Sharks often use mouth to feel things. Most of the small bites (the ones where shark bites and releases) are their equivalent of us touching things with our hands.

There has long been a theory that surfer (and even swimmer) looks from the deep similar to seal and that's why sharks attack surfers. I don't know if anyone investigated how likely are great whites to attack divers.
   10. the Hugh Jorgan returns Posted: July 17, 2018 at 02:17 AM (#5711032)
I don't know if anyone investigated how likely are great whites to attack divers.


As I said above, a 5 metre great white eats anything it damn well wants. Whether it's a diver, fur seal, surfer, baby whale etc., the white isn't going for feel, it's going for food. Needless to say it's probably even more angry once it finds it's bit into fibreglass or rubber instead of a nice plump seal or baby whale.

I've done plenty of reef diving and spent a lot of time amongst 2 metre reef sharks and lemon sharks and such, even saw a tiger shark that was over 10 feet once. Anything bigger then that considers you food. It's like that with any predator though, 2 metre croc, no issue; 4 metre croc, then you are looking like food.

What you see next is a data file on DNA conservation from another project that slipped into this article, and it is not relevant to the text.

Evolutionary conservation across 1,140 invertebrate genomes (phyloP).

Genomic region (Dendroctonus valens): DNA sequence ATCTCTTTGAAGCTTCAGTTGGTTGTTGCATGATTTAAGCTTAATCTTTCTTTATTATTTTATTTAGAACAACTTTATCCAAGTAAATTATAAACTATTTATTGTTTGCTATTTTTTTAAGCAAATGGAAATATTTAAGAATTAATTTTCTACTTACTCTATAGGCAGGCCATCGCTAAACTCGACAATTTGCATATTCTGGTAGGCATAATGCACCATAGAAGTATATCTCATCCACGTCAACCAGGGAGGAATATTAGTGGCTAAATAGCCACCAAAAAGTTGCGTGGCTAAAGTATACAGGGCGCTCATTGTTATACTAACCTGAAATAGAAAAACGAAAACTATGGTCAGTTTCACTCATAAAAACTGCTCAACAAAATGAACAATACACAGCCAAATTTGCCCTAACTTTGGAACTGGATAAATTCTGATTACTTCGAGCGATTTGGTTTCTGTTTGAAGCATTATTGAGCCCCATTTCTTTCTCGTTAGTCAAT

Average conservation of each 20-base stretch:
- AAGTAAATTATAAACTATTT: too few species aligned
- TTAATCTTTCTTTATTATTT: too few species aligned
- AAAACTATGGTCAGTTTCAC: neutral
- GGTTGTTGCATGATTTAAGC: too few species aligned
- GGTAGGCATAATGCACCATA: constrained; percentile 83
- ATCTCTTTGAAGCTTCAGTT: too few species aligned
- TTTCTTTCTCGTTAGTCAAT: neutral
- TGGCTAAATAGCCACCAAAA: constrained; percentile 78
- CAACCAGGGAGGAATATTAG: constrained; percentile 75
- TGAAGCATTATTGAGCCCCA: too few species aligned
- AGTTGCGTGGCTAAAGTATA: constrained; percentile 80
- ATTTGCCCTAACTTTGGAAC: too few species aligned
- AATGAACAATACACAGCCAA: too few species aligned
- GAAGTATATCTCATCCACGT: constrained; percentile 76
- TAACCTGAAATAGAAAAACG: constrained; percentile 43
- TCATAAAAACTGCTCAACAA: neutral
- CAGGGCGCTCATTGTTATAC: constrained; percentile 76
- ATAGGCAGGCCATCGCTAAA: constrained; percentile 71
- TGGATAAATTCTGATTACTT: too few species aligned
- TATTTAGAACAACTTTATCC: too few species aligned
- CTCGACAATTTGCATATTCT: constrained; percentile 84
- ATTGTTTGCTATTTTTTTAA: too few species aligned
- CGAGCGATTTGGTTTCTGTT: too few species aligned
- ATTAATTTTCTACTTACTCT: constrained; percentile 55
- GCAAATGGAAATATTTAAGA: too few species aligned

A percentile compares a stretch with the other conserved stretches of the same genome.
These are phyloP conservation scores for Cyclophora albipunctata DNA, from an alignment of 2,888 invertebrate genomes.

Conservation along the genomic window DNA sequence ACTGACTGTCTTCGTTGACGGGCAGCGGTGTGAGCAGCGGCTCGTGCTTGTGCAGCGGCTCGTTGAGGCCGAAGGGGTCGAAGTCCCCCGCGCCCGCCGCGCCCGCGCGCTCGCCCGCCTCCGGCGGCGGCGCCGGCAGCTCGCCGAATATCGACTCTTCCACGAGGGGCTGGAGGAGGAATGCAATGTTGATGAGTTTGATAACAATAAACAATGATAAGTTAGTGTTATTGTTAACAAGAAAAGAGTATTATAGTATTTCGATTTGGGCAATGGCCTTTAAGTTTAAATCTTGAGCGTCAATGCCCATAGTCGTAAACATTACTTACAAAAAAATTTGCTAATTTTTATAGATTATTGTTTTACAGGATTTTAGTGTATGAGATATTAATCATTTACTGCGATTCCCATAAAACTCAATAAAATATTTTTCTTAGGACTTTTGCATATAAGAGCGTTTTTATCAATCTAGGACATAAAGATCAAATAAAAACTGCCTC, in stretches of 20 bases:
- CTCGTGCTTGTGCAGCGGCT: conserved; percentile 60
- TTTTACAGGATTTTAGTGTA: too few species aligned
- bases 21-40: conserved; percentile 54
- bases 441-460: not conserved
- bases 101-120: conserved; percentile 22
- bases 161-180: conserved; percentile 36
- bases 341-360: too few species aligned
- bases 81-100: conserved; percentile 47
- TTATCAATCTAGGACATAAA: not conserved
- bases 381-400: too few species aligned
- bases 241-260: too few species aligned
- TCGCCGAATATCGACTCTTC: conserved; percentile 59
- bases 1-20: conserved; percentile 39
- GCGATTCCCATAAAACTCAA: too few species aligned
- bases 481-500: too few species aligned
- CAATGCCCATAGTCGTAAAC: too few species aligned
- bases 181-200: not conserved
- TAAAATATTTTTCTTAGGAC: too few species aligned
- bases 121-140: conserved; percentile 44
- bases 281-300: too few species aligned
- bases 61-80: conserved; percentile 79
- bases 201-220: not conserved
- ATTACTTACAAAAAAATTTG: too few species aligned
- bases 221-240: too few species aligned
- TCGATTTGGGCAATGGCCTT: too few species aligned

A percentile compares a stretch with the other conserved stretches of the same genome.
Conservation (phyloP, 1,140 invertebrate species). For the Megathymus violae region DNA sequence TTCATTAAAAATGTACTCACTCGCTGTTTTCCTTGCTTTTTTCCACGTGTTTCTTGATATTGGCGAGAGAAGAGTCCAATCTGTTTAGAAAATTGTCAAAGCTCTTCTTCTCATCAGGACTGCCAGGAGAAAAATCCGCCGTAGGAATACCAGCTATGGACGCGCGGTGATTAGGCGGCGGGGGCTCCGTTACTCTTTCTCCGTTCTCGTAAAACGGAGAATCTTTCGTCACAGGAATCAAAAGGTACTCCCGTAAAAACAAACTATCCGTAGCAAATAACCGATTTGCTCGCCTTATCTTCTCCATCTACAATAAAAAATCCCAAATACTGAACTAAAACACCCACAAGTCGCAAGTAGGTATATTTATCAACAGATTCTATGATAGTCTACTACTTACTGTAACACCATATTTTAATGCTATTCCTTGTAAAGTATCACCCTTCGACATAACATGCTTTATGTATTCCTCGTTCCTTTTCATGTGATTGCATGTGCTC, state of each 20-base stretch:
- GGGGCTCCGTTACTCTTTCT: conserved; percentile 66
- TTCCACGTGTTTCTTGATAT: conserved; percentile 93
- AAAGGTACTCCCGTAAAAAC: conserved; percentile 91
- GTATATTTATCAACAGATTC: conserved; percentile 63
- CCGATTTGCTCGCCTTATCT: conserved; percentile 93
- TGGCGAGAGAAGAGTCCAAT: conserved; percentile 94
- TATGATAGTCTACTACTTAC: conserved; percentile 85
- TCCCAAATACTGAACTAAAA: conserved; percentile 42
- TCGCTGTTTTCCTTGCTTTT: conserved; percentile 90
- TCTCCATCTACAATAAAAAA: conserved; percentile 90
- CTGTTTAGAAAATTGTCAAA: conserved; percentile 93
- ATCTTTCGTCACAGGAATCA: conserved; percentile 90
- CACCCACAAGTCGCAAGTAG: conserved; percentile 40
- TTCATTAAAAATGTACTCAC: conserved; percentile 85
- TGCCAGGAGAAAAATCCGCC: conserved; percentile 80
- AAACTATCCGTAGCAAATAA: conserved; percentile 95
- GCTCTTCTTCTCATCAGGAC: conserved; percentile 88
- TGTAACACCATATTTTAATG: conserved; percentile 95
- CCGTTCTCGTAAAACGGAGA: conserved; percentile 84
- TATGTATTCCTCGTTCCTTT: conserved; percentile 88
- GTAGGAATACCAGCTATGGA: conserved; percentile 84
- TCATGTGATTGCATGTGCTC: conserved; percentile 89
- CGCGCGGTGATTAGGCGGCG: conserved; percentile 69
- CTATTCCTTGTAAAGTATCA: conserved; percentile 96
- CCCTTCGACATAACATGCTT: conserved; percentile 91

11. Bote Man is no David Posted: July 17, 2018 at 08:01 AM (#5711062)
The point is that once Mr. Shark takes a nibble and gets a mouthful of neoprene, fiberglass, and Styrofoam it quickly loses interest. That's cold comfort when you've got a ding in your torso, but at least you didn't get gobbled up whole, so there's that.
   12. Shooty would run in but these bone spurs hurt! Posted: July 17, 2018 at 08:31 AM (#5711070)
I've been down with bull sharks, threshers, nurse sharks and white tips and have never felt uncomfortable. Hammerheads are on my bucket list but I can never seem to get to the right place at the right time to see them. Great whites--I won't go down to see them unless I'm in a cage. They actually do a cage dive off the Farallones in the fall when the big fellas are migrating so I may do that. It's kind of expensive but, Great Whites, man! My general philosophy on wildlife is I don't need to touch them and I only need to get close enough to them to take a picture. You would be surprised by how many people do not share that philosophy.
   13. SandyRiver Posted: July 17, 2018 at 12:18 PM (#5711207)
There has long been a theory that surfer (and even swimmer) looks from the deep similar to seal and that's why sharks attack surfers. I don't know if anyone investigated how likely are great whites to attack divers.